Saturday, November 26, 2005

Thoughts on Science and Engineering

I think of myself as a little bit of a researcher. Being a researcher requires me to read journal papers and to try and understand them the best I can. I have a degree in Computer Science and Engineering.

So, the question keeps popping up -- "What is the difference between Science and Engineering?"
Well, here is my understanding so far (not complete yet)

  1. It is very theoretical
  2. It relies on abstraction and the ability to visualize things
  3. Proofs (mathematical) are important for completeness


  1. Relies on Science for getting started and for establishing a base for understanding concepts
  2. Is more practical in the sense that ideas should be feasible to implement. Science will allow you to get away with black holes and infinity, engineering will not
  3. It is the art of observing and collecting data and using it to solve problems

To illustrate the difference further, consider the mathematical concept of infinity, mathematics has a notation for it ∞. In computing, we cannot get away without finding a practical representation for infinity, hence computer engineers had to develop the concept of NAN (Not A Number), but in science we can simply use the notation for ∞.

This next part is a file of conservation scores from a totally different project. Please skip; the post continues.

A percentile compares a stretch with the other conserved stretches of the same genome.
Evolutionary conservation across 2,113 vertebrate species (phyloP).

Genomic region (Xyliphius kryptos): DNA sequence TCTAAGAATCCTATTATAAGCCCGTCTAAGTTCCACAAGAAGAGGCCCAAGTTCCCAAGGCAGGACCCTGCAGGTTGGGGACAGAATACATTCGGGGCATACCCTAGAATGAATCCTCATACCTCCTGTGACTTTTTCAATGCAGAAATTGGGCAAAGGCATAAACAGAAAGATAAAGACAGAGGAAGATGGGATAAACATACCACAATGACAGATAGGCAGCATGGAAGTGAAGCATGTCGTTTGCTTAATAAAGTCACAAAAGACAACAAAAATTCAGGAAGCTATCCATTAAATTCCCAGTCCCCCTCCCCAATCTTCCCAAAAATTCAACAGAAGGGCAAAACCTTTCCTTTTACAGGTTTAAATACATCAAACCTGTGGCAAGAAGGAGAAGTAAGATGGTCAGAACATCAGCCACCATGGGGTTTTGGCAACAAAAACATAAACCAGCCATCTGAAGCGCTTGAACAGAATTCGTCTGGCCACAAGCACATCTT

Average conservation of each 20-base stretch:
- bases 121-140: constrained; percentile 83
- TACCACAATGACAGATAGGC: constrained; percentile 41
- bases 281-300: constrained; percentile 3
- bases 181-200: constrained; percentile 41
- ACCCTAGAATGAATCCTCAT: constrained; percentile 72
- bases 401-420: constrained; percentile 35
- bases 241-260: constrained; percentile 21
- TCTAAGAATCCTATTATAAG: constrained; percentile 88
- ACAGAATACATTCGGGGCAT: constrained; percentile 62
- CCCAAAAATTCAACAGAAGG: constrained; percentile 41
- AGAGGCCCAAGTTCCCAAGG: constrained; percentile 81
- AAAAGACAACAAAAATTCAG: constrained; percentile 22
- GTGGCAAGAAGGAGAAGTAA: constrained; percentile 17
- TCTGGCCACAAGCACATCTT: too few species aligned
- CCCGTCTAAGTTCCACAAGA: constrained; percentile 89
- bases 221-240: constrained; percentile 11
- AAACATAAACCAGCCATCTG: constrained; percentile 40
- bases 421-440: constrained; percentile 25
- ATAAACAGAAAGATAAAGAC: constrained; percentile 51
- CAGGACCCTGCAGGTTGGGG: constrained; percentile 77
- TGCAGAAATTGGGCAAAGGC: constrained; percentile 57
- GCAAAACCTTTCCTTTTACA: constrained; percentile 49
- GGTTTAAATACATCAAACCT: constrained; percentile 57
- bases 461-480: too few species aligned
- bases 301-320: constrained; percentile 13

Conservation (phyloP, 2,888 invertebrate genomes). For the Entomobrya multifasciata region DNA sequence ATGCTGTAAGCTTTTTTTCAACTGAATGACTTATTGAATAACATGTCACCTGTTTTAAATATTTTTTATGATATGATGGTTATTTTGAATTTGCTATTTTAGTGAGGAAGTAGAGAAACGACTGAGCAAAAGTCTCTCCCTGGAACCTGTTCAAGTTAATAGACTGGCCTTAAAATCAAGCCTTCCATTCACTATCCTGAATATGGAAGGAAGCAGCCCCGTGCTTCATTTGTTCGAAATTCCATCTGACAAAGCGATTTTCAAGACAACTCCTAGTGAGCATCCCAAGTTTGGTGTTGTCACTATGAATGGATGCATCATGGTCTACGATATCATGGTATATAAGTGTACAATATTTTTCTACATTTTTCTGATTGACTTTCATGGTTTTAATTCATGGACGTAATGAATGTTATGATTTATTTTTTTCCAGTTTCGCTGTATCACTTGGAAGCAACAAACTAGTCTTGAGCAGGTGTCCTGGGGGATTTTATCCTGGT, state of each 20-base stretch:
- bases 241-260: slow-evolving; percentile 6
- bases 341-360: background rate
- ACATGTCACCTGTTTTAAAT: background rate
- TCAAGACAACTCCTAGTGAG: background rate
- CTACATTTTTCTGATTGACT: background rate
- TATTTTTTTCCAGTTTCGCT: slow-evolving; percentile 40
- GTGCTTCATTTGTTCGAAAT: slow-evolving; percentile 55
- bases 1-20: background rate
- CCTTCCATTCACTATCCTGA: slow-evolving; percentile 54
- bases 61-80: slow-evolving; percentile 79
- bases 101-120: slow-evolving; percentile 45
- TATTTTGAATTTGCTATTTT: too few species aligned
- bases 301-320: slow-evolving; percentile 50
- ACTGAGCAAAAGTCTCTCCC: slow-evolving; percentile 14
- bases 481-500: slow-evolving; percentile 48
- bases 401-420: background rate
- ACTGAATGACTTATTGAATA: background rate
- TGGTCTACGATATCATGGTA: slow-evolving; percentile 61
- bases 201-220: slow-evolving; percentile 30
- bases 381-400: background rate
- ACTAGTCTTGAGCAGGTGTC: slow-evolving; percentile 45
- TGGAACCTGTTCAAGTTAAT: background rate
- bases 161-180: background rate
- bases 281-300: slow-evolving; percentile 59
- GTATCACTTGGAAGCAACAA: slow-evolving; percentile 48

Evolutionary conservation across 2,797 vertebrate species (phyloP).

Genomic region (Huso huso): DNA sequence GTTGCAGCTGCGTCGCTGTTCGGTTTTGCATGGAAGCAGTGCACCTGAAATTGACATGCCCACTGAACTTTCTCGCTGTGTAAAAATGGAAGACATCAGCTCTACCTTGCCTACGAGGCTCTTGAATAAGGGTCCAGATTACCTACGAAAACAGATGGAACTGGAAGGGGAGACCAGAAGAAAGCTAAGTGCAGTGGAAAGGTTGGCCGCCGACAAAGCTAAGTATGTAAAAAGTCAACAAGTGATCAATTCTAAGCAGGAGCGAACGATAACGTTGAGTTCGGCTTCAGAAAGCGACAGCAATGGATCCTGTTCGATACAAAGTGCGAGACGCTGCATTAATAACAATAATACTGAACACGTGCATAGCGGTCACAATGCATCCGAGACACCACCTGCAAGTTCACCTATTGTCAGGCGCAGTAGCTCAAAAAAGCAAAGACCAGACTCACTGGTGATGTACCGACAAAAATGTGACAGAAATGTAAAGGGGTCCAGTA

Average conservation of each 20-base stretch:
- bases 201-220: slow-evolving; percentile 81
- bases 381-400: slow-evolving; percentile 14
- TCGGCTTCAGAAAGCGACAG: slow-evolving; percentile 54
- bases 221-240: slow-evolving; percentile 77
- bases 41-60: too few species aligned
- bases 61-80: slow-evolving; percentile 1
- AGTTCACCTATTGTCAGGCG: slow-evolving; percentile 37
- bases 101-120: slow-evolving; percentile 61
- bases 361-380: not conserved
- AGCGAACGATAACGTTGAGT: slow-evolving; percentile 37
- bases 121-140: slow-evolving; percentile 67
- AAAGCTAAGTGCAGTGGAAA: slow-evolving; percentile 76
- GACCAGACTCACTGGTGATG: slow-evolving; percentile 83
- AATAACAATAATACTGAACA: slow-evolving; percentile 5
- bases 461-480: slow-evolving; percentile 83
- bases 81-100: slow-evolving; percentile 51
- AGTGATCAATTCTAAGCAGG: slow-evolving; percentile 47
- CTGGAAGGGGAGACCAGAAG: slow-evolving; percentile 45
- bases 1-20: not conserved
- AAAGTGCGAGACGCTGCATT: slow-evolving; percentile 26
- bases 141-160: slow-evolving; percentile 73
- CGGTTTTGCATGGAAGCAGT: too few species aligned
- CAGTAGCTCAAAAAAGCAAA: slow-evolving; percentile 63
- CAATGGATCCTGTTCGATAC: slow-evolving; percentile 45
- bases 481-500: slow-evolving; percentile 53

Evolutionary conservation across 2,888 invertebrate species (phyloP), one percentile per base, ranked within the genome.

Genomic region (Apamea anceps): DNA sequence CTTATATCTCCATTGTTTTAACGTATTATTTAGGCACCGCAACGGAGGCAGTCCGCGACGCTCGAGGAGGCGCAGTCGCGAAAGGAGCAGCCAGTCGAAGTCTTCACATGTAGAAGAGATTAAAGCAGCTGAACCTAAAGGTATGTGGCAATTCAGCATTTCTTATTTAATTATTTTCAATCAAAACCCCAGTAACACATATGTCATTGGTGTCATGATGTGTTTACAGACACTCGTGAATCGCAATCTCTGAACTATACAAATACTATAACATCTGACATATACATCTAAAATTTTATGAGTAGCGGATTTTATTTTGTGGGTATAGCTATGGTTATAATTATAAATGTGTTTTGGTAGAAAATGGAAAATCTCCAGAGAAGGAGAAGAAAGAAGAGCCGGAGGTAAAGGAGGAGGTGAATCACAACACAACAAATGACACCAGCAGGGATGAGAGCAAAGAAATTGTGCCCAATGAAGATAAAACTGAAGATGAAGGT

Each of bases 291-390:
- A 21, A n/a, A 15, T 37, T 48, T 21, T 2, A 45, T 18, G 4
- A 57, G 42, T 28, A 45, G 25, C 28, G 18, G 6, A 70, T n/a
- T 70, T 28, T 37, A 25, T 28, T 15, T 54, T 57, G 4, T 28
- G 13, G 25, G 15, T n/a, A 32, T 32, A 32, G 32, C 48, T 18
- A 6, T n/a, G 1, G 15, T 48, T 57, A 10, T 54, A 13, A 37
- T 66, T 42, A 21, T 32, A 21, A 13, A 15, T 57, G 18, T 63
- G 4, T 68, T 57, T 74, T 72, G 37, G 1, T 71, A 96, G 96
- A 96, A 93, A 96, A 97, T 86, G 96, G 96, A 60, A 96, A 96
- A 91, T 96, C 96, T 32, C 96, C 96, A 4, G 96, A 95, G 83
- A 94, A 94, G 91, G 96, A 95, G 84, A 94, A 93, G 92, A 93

Collecting data also plays a critical role in keeping things practical, analyzing data to come up with solutions to problems is very important in engineering.

There are occasions when science and engineering work very well together. Consider for example the Huffman algorithm, science predicts that it the most optimal algorithm for finding codes and engineering allows us to implement it. On the other hand, in the case of traveling salesman problem, science suggests that there is no way to design the most optimal solution to the problem except to use brute force, but engineers try to find a solution that is close to optimal.

Get the point - science vs engineering?
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